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COVID-19 has been spread in more than 220 countries and caused global health concerns. The supply chain disruptions have abruptly affected due to the second wave of COVID-19 in various countries and caused unavailability and shortage of medical devices and personal protective equipment for frontline healthcare workers. Three-dimensional (3D) printing has proven to be a boon and revolutionized technology to supply medical devices and tackle the situation caused by the COVID-19 pandemic. The diverse designs were produced and are currently used in hospitals by patients and frontline healthcare doctors. This review summarises the application of 3D printing during COVID-19. It collects the comprehensive information of recently designed and fabricated protective equipment like nasopharyngeal swabs, valves, face shields, facemasks and many more medical devices. The drawbacks and future challenges of 3D printed medical devices and protective equipment is discussed.


3D printingCOVID-19Medical devicesProtective equipment

1. Introduction

The novel coronavirus disease 2019 (COVID-19) was first identified in December 2019 in Wuhan, China. After a few months, this disease has been spread worldwide very fast and speedily [1]. At present, COVID-19 is a global health concern and is distributed in more than 220 countries. The worst affected countries include the United States, India, Brazil, Russia and many more. A total of 261,810,035 cases and more than 5218,374 deaths across the globe have been reported due to COVID-19 till 29th November 2021. The official name of the currently spreading virus is severe acute respiratory syndrome coronavirus-2 (SARS-COV2), and the caused disease is COVID-19 [2]. The symptoms of COVID-19 infection seem to start after 5 to 6 days [3]. This interval of time may vary depending upon the patient’s immune system and age. It spreads through human droplets during sneezing or speaking, aerosol, direct or indirect physical contact through contaminated surfaces [3]. The virus may cause shortness of breath, sore throat, sense of smell, and loss of appetite and taste [2,3]. Once the virus is entered into the human body’s cells, it starts producing a replica of itself and potentially invading more and more cells.

Nearly 80,000 to 180,000 health workers and doctors were died due to deadly virus and lack of protective equipment between January 2020 and May 2021 [4]. Medical devices and protective equipment play a significant role in the safety and protection of doctors and patients. According to World Health Organization (WHO) prediction, approximately 89 million medical masks, 76 million gloves, 30 million gowns, and 1.59 million goggles are essentially required every month for the COVID-19 response [5]. Moreover, it is expected that the medical supplies market to increase by $22 billion by 2021 in comparison to 2019 [6]. The virus-spreading ratio is leading to overload to health systems around the world. The sudden increase in the number of patients causes a supply chain disruption. It generates a shortage of personal protection equipment (PPE) and medical devices in hospitals for doctors and patients [7,8]. Several countries lack PPE due to insufficient anticipation, national lockdowns and poor manufacturing capacity [9]. At the same time, three-dimensional (3D) printing is explored as a point of interest to various medical institutions, design engineers and researchers. 3D printing is the process of constructing an object in three dimensions from a computer-aided design (CAD) model and are built-in layer-by-layer format [9,10]. 3D printers can print any complex structure, detailed 3D construction and accurate physical replicate of the model. These unique benefits have allowed for the adaptation of this technique in different domains and diverse applications of fabricating various medical devices and protective equipment [11][12][13]. 3D printing uses an extensive range of materials for part fabrication. Majorly used materials in different techniques are polymers, metals and ceramics. These materials have specific mechanical and material properties, chemical and thermal properties, various processing methods, cell-material interactions, and FDA approval [14].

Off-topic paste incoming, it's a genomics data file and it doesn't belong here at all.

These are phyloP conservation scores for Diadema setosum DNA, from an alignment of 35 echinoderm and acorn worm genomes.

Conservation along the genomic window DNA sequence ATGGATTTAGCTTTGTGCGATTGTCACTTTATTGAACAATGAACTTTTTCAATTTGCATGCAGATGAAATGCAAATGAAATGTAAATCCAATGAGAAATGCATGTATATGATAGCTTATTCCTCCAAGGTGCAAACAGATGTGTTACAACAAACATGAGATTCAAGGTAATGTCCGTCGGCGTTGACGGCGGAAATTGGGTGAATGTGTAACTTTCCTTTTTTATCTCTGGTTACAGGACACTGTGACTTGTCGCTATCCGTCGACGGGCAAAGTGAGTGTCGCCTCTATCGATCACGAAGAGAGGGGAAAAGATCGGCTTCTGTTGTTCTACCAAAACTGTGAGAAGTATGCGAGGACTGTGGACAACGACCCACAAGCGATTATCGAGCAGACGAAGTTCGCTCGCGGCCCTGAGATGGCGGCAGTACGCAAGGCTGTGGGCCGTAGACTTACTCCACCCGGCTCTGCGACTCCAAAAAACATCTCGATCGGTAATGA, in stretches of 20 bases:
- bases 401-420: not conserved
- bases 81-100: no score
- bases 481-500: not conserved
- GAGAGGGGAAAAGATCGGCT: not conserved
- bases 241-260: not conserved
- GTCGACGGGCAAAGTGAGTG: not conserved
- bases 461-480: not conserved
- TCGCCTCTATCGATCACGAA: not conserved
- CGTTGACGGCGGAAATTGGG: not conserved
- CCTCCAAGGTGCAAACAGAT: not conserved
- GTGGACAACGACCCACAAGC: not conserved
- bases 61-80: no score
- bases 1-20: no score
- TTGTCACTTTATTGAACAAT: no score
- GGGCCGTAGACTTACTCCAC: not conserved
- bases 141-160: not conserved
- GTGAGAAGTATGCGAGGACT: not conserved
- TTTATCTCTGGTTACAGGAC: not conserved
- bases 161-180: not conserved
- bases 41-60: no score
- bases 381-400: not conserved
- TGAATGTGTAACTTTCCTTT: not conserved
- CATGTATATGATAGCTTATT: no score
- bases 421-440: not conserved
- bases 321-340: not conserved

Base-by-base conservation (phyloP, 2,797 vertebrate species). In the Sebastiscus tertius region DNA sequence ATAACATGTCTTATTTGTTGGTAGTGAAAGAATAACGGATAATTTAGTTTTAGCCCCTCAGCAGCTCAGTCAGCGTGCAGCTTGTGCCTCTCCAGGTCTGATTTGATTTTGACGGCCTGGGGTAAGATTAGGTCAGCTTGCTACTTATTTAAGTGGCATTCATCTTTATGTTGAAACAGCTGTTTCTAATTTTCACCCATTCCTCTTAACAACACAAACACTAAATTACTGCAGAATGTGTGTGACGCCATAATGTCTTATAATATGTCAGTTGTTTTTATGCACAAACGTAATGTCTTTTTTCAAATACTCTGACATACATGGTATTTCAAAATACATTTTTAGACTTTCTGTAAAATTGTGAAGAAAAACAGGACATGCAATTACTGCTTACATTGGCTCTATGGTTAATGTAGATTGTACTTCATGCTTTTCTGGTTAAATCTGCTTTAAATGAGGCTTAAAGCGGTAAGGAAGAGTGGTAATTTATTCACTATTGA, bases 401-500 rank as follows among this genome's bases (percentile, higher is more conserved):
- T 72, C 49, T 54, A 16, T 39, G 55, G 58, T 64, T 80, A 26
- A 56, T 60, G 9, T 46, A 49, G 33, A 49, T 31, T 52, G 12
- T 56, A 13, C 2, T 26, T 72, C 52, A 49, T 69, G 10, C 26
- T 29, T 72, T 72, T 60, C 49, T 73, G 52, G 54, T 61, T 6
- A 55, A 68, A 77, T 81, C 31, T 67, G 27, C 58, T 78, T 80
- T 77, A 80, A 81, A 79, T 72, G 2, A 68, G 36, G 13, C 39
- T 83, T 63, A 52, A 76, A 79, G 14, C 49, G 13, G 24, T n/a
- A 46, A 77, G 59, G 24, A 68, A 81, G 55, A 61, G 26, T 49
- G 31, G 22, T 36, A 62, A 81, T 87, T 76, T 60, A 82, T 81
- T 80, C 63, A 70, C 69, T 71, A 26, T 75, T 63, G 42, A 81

3D printing technology advances to solve this challenge by prototyping quickly and iterating on designs for the fabrication of different medical devices and protective equipment to supply to doctors and medical staff, patients, and people facing the shortage of PPE and medical devices [16,17]. The potential of 3D printing helps for the fabrication of various protective equipment. The primary reason for using this technology is the ease of printing complex parts with less time than traditional subtractive manufacturing [18]. It has an almost negligible lead-time for distributing a small batch of parts. Therefore, 3D printing plays a vital role in fabricating emergency items during the COVID-19 pandemic in need of medical devices. The crucial demand of these medical devices is responsible for the spread of this dangerous virus. Therefore, the focus of this study is to provide a holistic review of medical devices and protective equipment fabricated using 3D printing. Additionally, the recent developments in medical devices and protective equipment with the help of 3D printing is attentively focused on future design engineers, doctors, medical practitioners and researchers.